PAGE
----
KEY POINTS

  • Researchers found how pesticides may also have "sub-lethal" effects on insects
  • Widely used neonicotinoids affect bees and fruit flies' sleep patterns and productivity
  • This is problematic for the already declining pollinator numbers and crop yield

Neonicotinoids are the most commonly used pesticides in the world, and they have been shown to have negative effects even on beneficial insects such as bumblebees. In two studies, researchers describe another way that the pesticides can harm bees and fruit flies: by preventing the insects from getting a proper amount of sleep.

Humans need decent sleep, but factors such as stress can disrupt sleeping patterns and end up preventing people from functioning well. Insects may also be experiencing similar problems, and in the case of bumblebees and fruit flies, it is because of a widely used pesticide.

In two studies, both carried out by researchers from the University of Bristol, the researchers found that the use of neonicotinoids can actually affect how much sleep bumblebees and fruit flies get, thereby affecting their productivity. 

In the fruit fly study, which was published in the journal Scientific Reports on Thursday, the researchers found that exposure to neonicotinoids had "lethal and sub-lethal" effects on fruit flies, finding how the pesticides can actually affect the insects' brains.

Apart from reducing the fruit flies' longevity and decreasing their eggs' viability, neonicotinoid exposure also reduced fruit flies' memory, caused fragmented sleep and disrupted the insects' circadian rhythms.

"Disruption of learning, circadian rhythmicity and sleep are likely to have far-reaching detrimental effects on beneficial insects in the field," the researchers wrote.

In the earlier bumblebee study, published in iScience, the researchers found that exposure to the pesticides resulted in reduced foraging activity. The bees also slept more in the day and foraged more at night.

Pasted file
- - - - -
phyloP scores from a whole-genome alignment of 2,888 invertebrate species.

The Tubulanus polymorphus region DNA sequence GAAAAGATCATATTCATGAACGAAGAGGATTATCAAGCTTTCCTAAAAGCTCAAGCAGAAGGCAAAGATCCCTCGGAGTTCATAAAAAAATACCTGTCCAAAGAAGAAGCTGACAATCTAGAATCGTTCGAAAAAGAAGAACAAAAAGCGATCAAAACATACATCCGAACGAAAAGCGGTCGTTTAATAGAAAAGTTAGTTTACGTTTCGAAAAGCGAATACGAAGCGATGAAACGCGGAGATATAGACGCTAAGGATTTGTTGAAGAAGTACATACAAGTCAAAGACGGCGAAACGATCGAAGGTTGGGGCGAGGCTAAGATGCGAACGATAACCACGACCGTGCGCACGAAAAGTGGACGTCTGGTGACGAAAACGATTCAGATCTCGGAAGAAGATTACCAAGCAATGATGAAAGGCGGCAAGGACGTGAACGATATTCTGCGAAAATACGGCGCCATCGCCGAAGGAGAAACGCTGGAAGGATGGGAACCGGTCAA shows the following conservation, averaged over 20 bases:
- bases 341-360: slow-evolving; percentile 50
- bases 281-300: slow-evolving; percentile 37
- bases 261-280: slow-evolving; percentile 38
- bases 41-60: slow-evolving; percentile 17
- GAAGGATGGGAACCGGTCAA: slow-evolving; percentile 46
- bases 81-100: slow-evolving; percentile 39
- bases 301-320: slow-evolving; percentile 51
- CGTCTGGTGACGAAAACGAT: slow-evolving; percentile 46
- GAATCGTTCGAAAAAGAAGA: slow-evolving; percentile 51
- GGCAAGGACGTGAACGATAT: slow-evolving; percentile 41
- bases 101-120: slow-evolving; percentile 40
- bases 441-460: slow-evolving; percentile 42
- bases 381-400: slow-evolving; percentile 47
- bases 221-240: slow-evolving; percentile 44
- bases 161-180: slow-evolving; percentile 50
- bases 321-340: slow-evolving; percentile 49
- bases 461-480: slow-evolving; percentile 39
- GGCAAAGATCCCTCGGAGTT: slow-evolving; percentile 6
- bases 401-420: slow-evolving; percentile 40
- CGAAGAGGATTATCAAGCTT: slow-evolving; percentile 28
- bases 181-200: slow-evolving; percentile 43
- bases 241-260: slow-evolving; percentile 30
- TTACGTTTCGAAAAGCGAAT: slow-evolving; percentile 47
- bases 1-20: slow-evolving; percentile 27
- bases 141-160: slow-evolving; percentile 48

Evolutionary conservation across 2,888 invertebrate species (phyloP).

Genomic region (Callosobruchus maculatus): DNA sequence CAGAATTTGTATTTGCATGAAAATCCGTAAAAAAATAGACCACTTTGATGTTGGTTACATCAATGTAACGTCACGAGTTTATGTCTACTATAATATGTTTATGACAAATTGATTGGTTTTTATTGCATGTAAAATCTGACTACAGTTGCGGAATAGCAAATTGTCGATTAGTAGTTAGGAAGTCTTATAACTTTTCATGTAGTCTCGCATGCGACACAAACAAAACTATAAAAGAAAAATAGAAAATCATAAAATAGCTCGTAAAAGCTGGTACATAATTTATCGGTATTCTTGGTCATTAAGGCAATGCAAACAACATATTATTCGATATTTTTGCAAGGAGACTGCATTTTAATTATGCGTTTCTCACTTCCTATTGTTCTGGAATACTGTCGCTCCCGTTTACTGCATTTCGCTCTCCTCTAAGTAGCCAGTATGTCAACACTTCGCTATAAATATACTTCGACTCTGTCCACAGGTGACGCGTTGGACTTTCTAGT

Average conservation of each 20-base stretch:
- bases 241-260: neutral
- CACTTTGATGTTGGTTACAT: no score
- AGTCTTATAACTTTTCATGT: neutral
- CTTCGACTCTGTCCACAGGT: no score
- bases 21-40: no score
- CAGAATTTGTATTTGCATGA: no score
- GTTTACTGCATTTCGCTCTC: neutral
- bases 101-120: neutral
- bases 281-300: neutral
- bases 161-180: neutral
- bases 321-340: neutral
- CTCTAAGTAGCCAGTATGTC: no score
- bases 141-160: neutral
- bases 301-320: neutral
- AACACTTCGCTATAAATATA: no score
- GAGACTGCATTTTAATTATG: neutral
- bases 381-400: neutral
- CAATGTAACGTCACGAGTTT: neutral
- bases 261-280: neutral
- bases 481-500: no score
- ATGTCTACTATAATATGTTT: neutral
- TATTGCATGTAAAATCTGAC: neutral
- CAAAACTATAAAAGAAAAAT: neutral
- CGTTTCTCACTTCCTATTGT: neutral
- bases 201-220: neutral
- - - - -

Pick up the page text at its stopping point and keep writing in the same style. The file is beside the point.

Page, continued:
"This could reduce foraging and pollination opportunities, reducing the ability of the colony to grow and reproduce, endangering bee populations and crop yields," the researchers wrote.

Bees Pictured: Representational image of a bee. Photo: Pixabay

"The neonicotinoids we tested had a big effect on the amount of sleep taken by both flies and bees," the lead of the studies, Dr. Kiah Tasman of the University of Bristol, explained in the university news release. "If an insect was exposed to a similar amount as it might experience on a farm where the pesticide had been applied, it slept less, and its daily behavioural rhythms were knocked out of synch with the normal 24-hour cycle of day and night."

Simply put, apart from being lethal, exposure to neonicotinoids can also cause problems in insects' efficiency. This is problematic because a vast majority of crops depend on pollinators to thrive. As the researchers explained, about 35% of the world's crops and 84% of European crops depend on pollinators.

Unfortunately, pollinator numbers have been dramatically dropping, and the studies show that even the productivity of ones that survive is also being affected by being exposed to neonicotinoids.

"Bees and flies have similar structures in their brains, and this suggests one reason why these drugs are so bad for bees is they stop the bees from sleeping properly and then being able to learn where food is in their environment," Dr. Sean Rands, study co-author, said in the news release. "Neonicotinoids are currently banned in the EU, and we hope that this continues in the UK as we leave EU legislation."

In the U.S., some actions taken by the Environmental Protection Agency to protect pollinators include prohibiting the use of some neonicotinoid products when bees are around and launching the Pollinator Protection Initiative that aims to reverse the declining pollinator populations.